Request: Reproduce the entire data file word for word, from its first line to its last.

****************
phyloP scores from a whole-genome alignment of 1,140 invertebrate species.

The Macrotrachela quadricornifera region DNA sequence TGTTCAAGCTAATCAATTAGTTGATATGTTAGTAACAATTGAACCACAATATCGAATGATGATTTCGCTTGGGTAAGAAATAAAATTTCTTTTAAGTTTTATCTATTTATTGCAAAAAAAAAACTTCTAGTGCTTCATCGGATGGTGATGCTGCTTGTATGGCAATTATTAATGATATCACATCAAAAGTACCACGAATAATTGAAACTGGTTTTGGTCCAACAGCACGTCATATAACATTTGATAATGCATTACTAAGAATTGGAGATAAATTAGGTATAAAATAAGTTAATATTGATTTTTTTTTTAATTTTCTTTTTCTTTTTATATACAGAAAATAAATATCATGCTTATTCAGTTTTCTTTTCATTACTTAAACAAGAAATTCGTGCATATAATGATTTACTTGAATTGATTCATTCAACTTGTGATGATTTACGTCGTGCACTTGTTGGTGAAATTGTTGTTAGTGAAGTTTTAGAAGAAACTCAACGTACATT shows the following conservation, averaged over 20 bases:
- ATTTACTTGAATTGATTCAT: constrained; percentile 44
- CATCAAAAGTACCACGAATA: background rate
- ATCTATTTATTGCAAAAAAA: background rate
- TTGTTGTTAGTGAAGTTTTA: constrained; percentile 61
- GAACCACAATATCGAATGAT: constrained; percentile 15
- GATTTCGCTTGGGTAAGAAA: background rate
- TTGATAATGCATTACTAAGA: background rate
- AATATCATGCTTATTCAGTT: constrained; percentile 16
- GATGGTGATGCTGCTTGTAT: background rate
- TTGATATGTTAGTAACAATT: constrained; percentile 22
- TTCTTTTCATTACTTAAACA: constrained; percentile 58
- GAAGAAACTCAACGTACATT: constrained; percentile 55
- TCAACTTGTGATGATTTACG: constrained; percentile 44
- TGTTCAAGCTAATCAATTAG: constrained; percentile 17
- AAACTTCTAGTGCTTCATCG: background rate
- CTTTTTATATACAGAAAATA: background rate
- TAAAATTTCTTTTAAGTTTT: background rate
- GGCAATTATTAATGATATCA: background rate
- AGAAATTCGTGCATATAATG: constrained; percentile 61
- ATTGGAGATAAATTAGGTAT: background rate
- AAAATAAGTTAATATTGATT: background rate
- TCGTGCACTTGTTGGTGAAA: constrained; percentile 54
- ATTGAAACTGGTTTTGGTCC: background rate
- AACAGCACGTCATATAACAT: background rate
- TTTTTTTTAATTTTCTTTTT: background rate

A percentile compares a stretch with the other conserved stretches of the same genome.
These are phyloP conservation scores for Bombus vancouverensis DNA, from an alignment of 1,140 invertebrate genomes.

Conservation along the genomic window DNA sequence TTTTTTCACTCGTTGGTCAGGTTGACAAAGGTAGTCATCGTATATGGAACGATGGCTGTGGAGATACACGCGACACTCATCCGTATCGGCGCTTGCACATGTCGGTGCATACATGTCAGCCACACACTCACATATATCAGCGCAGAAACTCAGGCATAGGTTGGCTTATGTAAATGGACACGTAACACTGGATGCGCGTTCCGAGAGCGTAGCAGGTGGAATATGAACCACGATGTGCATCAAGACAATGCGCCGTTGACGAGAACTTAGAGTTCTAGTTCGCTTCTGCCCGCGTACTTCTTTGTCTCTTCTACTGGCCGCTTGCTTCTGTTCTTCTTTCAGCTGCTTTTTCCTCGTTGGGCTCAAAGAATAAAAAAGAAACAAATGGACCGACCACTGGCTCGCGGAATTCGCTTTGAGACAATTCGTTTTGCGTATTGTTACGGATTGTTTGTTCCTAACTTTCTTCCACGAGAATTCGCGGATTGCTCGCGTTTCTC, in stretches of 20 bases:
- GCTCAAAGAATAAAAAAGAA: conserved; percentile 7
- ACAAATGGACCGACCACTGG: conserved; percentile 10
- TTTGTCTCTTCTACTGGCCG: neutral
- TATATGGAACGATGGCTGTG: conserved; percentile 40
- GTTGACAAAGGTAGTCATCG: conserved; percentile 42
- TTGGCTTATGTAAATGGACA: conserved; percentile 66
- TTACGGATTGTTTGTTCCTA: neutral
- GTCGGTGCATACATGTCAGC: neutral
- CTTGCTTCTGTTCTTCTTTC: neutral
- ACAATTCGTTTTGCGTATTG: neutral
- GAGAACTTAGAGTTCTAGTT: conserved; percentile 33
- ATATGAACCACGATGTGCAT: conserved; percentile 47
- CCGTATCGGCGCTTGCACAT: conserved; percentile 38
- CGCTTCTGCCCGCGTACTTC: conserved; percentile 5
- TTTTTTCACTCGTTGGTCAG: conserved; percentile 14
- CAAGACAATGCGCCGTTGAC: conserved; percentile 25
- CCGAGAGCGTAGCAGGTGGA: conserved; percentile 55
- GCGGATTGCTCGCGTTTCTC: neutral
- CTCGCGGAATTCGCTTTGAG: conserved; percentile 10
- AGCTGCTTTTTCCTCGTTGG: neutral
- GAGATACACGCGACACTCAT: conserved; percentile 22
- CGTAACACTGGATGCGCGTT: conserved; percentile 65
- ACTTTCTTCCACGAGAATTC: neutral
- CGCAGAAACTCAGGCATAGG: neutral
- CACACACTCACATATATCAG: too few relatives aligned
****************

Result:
phyloP scores from a whole-genome alignment of 1,140 invertebrate species.

The Macrotrachela quadricornifera region DNA sequence TGTTCAAGCTAATCAATTAGTTGATATGTTAGTAACAATTGAACCACAATATCGAATGATGATTTCGCTTGGGTAAGAAATAAAATTTCTTTTAAGTTTTATCTATTTATTGCAAAAAAAAAACTTCTAGTGCTTCATCGGATGGTGATGCTGCTTGTATGGCAATTATTAATGATATCACATCAAAAGTACCACGAATAATTGAAACTGGTTTTGGTCCAACAGCACGTCATATAACATTTGATAATGCATTACTAAGAATTGGAGATAAATTAGGTATAAAATAAGTTAATATTGATTTTTTTTTTAATTTTCTTTTTCTTTTTATATACAGAAAATAAATATCATGCTTATTCAGTTTTCTTTTCATTACTTAAACAAGAAATTCGTGCATATAATGATTTACTTGAATTGATTCATTCAACTTGTGATGATTTACGTCGTGCACTTGTTGGTGAAATTGTTGTTAGTGAAGTTTTAGAAGAAACTCAACGTACATT shows the following conservation, averaged over 20 bases:
- ATTTACTTGAATTGATTCAT: constrained; percentile 44
- CATCAAAAGTACCACGAATA: background rate
- ATCTATTTATTGCAAAAAAA: background rate
- TTGTTGTTAGTGAAGTTTTA: constrained; percentile 61
- GAACCACAATATCGAATGAT: constrained; percentile 15
- GATTTCGCTTGGGTAAGAAA: background rate
- TTGATAATGCATTACTAAGA: background rate
- AATATCATGCTTATTCAGTT: constrained; percentile 16
- GATGGTGATGCTGCTTGTAT: background rate
- TTGATATGTTAGTAACAATT: constrained; percentile 22
- TTCTTTTCATTACTTAAACA: constrained; percentile 58
- GAAGAAACTCAACGTACATT: constrained; percentile 55
- TCAACTTGTGATGATTTACG: constrained; percentile 44
- TGTTCAAGCTAATCAATTAG: constrained; percentile 17
- AAACTTCTAGTGCTTCATCG: background rate
- CTTTTTATATACAGAAAATA: background rate
- TAAAATTTCTTTTAAGTTTT: background rate
- GGCAATTATTAATGATATCA: background rate
- AGAAATTCGTGCATATAATG: constrained; percentile 61
- ATTGGAGATAAATTAGGTAT: background rate
- AAAATAAGTTAATATTGATT: background rate
- TCGTGCACTTGTTGGTGAAA: constrained; percentile 54
- ATTGAAACTGGTTTTGGTCC: background rate
- AACAGCACGTCATATAACAT: background rate
- TTTTTTTTAATTTTCTTTTT: background rate

A percentile compares a stretch with the other conserved stretches of the same genome.
These are phyloP conservation scores for Bombus vancouverensis DNA, from an alignment of 1,140 invertebrate genomes.

Conservation along the genomic window DNA sequence TTTTTTCACTCGTTGGTCAGGTTGACAAAGGTAGTCATCGTATATGGAACGATGGCTGTGGAGATACACGCGACACTCATCCGTATCGGCGCTTGCACATGTCGGTGCATACATGTCAGCCACACACTCACATATATCAGCGCAGAAACTCAGGCATAGGTTGGCTTATGTAAATGGACACGTAACACTGGATGCGCGTTCCGAGAGCGTAGCAGGTGGAATATGAACCACGATGTGCATCAAGACAATGCGCCGTTGACGAGAACTTAGAGTTCTAGTTCGCTTCTGCCCGCGTACTTCTTTGTCTCTTCTACTGGCCGCTTGCTTCTGTTCTTCTTTCAGCTGCTTTTTCCTCGTTGGGCTCAAAGAATAAAAAAGAAACAAATGGACCGACCACTGGCTCGCGGAATTCGCTTTGAGACAATTCGTTTTGCGTATTGTTACGGATTGTTTGTTCCTAACTTTCTTCCACGAGAATTCGCGGATTGCTCGCGTTTCTC, in stretches of 20 bases:
- GCTCAAAGAATAAAAAAGAA: conserved; percentile 7
- ACAAATGGACCGACCACTGG: conserved; percentile 10
- TTTGTCTCTTCTACTGGCCG: neutral
- TATATGGAACGATGGCTGTG: conserved; percentile 40
- GTTGACAAAGGTAGTCATCG: conserved; percentile 42
- TTGGCTTATGTAAATGGACA: conserved; percentile 66
- TTACGGATTGTTTGTTCCTA: neutral
- GTCGGTGCATACATGTCAGC: neutral
- CTTGCTTCTGTTCTTCTTTC: neutral
- ACAATTCGTTTTGCGTATTG: neutral
- GAGAACTTAGAGTTCTAGTT: conserved; percentile 33
- ATATGAACCACGATGTGCAT: conserved; percentile 47
- CCGTATCGGCGCTTGCACAT: conserved; percentile 38
- CGCTTCTGCCCGCGTACTTC: conserved; percentile 5
- TTTTTTCACTCGTTGGTCAG: conserved; percentile 14
- CAAGACAATGCGCCGTTGAC: conserved; percentile 25
- CCGAGAGCGTAGCAGGTGGA: conserved; percentile 55
- GCGGATTGCTCGCGTTTCTC: neutral
- CTCGCGGAATTCGCTTTGAG: conserved; percentile 10
- AGCTGCTTTTTCCTCGTTGG: neutral
- GAGATACACGCGACACTCAT: conserved; percentile 22
- CGTAACACTGGATGCGCGTT: conserved; percentile 65
- ACTTTCTTCCACGAGAATTC: neutral
- CGCAGAAACTCAGGCATAGG: neutral
- CACACACTCACATATATCAG: too few relatives aligned